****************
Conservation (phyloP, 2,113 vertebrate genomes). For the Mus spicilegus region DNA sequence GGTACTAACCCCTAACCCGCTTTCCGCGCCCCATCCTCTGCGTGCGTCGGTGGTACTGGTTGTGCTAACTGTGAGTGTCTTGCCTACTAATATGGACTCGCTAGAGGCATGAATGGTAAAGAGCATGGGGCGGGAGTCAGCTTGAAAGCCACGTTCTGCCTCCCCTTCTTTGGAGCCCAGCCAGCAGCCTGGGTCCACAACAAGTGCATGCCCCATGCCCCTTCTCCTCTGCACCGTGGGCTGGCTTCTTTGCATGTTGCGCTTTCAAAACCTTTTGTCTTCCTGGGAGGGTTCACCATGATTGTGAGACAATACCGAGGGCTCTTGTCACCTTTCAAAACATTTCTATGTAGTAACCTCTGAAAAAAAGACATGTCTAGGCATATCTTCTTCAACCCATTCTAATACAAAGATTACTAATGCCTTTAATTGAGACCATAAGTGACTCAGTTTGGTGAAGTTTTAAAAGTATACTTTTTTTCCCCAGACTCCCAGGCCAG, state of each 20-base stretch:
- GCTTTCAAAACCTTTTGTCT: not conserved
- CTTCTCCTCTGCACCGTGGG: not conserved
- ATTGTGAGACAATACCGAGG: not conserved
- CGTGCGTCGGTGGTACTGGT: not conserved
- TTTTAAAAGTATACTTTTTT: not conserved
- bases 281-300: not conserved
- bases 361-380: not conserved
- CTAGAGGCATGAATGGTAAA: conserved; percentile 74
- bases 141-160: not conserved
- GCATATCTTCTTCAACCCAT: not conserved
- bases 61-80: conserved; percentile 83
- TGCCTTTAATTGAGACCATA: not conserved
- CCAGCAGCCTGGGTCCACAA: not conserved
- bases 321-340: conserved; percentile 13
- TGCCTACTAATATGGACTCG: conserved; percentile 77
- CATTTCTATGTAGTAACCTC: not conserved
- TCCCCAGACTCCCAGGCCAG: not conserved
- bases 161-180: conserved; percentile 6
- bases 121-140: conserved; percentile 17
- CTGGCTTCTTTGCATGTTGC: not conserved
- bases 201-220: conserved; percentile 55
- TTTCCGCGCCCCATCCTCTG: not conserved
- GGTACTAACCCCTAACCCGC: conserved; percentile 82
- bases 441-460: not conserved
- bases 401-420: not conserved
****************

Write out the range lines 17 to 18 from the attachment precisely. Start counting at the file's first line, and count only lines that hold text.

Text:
- CATTTCTATGTAGTAACCTC: not conserved
- TCCCCAGACTCCCAGGCCAG: not conserved